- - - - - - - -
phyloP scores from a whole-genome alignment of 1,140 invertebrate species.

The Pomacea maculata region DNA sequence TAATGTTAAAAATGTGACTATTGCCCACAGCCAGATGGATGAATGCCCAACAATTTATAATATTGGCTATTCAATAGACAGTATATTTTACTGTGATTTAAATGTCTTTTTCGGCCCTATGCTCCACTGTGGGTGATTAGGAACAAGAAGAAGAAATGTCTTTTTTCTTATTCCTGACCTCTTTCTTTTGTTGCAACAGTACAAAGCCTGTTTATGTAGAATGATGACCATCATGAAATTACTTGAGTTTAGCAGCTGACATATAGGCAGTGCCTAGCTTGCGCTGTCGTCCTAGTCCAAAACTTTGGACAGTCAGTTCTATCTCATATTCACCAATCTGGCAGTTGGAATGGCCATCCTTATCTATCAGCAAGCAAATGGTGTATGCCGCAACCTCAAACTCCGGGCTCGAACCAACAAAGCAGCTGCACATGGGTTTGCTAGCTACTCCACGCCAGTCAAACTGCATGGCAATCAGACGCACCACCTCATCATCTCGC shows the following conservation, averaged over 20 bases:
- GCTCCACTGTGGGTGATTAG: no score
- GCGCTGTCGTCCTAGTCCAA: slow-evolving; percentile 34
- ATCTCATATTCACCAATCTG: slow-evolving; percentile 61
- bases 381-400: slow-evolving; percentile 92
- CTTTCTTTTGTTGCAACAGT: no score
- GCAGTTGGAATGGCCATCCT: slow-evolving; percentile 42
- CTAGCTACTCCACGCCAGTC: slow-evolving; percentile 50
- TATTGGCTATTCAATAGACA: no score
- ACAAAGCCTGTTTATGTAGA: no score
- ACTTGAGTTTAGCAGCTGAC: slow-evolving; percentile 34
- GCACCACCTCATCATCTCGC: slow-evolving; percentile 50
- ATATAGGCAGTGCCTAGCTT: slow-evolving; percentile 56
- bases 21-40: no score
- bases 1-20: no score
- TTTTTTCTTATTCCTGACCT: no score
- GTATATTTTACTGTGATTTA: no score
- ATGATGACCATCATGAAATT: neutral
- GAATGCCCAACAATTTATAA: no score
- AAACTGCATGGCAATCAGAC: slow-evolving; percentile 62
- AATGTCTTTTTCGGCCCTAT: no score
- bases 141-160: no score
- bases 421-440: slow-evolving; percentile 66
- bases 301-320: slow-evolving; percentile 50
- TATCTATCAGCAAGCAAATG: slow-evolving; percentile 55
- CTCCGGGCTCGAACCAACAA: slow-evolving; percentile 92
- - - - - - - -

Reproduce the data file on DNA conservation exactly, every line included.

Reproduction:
phyloP scores from a whole-genome alignment of 1,140 invertebrate species.

The Pomacea maculata region DNA sequence TAATGTTAAAAATGTGACTATTGCCCACAGCCAGATGGATGAATGCCCAACAATTTATAATATTGGCTATTCAATAGACAGTATATTTTACTGTGATTTAAATGTCTTTTTCGGCCCTATGCTCCACTGTGGGTGATTAGGAACAAGAAGAAGAAATGTCTTTTTTCTTATTCCTGACCTCTTTCTTTTGTTGCAACAGTACAAAGCCTGTTTATGTAGAATGATGACCATCATGAAATTACTTGAGTTTAGCAGCTGACATATAGGCAGTGCCTAGCTTGCGCTGTCGTCCTAGTCCAAAACTTTGGACAGTCAGTTCTATCTCATATTCACCAATCTGGCAGTTGGAATGGCCATCCTTATCTATCAGCAAGCAAATGGTGTATGCCGCAACCTCAAACTCCGGGCTCGAACCAACAAAGCAGCTGCACATGGGTTTGCTAGCTACTCCACGCCAGTCAAACTGCATGGCAATCAGACGCACCACCTCATCATCTCGC shows the following conservation, averaged over 20 bases:
- GCTCCACTGTGGGTGATTAG: no score
- GCGCTGTCGTCCTAGTCCAA: slow-evolving; percentile 34
- ATCTCATATTCACCAATCTG: slow-evolving; percentile 61
- bases 381-400: slow-evolving; percentile 92
- CTTTCTTTTGTTGCAACAGT: no score
- GCAGTTGGAATGGCCATCCT: slow-evolving; percentile 42
- CTAGCTACTCCACGCCAGTC: slow-evolving; percentile 50
- TATTGGCTATTCAATAGACA: no score
- ACAAAGCCTGTTTATGTAGA: no score
- ACTTGAGTTTAGCAGCTGAC: slow-evolving; percentile 34
- GCACCACCTCATCATCTCGC: slow-evolving; percentile 50
- ATATAGGCAGTGCCTAGCTT: slow-evolving; percentile 56
- bases 21-40: no score
- bases 1-20: no score
- TTTTTTCTTATTCCTGACCT: no score
- GTATATTTTACTGTGATTTA: no score
- ATGATGACCATCATGAAATT: neutral
- GAATGCCCAACAATTTATAA: no score
- AAACTGCATGGCAATCAGAC: slow-evolving; percentile 62
- AATGTCTTTTTCGGCCCTAT: no score
- bases 141-160: no score
- bases 421-440: slow-evolving; percentile 66
- bases 301-320: slow-evolving; percentile 50
- TATCTATCAGCAAGCAAATG: slow-evolving; percentile 55
- CTCCGGGCTCGAACCAACAA: slow-evolving; percentile 92